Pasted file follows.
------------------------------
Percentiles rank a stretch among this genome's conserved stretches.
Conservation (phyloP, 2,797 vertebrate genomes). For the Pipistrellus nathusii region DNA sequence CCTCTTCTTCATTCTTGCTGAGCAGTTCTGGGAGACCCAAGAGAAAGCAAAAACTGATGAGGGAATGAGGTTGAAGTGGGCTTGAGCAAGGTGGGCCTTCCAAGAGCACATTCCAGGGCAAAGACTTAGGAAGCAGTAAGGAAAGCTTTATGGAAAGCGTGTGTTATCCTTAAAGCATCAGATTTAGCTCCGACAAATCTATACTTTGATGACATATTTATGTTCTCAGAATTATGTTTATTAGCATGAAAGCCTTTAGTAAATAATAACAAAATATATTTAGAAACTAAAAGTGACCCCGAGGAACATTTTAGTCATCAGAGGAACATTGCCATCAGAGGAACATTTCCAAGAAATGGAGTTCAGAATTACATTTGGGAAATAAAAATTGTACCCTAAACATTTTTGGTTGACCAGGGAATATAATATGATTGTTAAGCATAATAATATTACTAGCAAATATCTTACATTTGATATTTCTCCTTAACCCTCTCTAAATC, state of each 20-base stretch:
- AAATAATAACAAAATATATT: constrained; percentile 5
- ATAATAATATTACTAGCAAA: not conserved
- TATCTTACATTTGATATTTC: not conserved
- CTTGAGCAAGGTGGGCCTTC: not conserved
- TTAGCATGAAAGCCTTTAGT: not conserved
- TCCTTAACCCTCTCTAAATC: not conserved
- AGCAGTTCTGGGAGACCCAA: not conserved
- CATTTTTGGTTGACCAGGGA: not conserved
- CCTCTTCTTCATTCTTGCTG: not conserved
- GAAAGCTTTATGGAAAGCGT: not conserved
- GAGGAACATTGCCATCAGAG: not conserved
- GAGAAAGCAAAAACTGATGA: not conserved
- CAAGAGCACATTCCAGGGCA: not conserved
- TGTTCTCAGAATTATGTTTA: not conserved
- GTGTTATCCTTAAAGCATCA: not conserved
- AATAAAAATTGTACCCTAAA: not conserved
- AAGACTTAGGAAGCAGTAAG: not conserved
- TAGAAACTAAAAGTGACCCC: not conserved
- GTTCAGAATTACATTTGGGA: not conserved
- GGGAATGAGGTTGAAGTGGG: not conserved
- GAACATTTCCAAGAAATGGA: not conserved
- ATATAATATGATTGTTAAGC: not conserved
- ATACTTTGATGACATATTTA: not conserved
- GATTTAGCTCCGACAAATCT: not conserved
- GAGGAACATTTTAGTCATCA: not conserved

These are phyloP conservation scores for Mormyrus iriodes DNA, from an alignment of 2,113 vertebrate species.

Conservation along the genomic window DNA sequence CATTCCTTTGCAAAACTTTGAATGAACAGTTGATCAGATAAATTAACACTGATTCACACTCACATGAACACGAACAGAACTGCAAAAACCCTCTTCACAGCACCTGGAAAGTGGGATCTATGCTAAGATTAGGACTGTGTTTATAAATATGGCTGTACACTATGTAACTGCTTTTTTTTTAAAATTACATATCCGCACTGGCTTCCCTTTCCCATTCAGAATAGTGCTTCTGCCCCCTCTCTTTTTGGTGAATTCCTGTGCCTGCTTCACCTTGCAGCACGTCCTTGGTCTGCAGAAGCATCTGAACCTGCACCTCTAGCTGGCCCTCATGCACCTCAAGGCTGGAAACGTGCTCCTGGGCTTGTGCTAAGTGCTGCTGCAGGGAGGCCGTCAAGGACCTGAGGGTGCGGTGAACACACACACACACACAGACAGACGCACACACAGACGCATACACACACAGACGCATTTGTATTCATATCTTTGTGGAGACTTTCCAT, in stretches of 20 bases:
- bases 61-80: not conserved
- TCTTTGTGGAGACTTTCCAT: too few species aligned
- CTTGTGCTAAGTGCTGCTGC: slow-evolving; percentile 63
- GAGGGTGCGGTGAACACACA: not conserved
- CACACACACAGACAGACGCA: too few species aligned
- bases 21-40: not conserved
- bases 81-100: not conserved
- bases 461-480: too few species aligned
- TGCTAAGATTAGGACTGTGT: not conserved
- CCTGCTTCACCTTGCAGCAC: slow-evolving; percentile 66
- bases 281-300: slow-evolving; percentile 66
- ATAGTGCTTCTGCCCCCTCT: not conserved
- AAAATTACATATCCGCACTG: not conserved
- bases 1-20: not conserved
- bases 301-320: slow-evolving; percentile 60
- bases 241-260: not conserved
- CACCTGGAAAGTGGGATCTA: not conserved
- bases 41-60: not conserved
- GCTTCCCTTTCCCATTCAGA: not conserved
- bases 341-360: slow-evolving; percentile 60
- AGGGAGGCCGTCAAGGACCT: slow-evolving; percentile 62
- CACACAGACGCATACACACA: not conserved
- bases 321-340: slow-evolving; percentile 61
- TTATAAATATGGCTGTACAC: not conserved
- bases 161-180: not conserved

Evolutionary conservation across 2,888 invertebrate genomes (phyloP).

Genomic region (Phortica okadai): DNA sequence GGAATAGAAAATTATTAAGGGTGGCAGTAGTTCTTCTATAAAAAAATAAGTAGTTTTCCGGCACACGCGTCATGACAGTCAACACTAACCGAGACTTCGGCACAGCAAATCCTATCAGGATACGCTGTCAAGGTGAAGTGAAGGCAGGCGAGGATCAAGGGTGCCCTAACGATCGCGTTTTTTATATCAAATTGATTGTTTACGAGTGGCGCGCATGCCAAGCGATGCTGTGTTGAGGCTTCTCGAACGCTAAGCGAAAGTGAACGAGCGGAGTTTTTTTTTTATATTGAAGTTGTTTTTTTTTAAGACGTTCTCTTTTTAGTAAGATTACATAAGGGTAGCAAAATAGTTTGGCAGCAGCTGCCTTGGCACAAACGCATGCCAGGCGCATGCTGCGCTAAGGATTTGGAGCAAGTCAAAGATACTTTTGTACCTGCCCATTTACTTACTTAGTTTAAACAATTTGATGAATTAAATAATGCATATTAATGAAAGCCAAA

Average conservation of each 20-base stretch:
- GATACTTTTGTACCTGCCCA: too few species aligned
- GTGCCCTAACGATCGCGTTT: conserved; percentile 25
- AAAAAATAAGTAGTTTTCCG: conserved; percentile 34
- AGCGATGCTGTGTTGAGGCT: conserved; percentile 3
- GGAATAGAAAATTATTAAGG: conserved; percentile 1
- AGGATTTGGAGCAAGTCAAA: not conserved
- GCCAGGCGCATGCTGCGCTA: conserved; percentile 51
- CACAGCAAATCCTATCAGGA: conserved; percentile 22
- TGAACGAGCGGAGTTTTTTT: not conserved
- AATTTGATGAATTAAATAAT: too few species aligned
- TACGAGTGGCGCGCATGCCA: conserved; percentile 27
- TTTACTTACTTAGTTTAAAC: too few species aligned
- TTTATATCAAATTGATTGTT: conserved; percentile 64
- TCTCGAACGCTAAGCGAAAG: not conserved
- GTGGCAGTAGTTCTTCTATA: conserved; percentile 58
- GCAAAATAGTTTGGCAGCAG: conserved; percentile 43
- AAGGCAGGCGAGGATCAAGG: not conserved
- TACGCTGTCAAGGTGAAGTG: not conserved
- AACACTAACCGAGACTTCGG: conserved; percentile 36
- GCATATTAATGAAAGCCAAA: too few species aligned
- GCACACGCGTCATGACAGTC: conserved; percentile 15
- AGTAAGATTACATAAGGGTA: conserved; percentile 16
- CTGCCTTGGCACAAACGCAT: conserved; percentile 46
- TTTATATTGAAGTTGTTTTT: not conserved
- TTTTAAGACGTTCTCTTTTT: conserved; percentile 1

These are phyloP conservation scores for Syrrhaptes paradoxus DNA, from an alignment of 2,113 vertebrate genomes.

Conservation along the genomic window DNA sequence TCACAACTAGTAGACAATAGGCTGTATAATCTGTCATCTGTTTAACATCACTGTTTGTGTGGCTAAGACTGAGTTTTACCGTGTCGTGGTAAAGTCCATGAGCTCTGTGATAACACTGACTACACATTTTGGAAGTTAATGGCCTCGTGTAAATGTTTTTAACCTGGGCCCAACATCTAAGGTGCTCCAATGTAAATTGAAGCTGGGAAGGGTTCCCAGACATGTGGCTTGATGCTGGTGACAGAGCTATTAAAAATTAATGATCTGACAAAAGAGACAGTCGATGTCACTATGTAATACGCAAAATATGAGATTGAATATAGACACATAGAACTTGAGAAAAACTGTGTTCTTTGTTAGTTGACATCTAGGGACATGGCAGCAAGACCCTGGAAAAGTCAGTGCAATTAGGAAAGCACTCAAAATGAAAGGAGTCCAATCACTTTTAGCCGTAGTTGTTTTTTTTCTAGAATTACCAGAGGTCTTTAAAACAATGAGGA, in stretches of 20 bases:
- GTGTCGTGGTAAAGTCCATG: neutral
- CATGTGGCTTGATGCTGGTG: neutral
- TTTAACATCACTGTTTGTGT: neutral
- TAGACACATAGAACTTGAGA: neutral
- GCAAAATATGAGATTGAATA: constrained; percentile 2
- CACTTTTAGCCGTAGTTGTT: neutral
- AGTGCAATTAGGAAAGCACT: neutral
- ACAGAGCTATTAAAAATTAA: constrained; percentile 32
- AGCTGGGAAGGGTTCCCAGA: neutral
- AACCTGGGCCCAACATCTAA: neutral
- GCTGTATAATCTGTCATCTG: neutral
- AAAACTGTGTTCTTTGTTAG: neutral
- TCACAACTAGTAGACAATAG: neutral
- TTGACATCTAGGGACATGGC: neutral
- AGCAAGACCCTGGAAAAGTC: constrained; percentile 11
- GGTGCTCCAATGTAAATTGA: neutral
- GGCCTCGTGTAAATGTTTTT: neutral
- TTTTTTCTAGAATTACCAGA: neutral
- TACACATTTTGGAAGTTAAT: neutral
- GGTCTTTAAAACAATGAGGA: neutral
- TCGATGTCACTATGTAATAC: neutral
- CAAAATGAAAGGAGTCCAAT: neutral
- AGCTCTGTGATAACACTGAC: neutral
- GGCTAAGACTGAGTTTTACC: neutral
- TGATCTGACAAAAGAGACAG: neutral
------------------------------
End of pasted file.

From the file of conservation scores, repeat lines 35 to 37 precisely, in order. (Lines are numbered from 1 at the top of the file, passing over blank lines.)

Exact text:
- bases 21-40: not conserved
- bases 81-100: not conserved
- bases 461-480: too few species aligned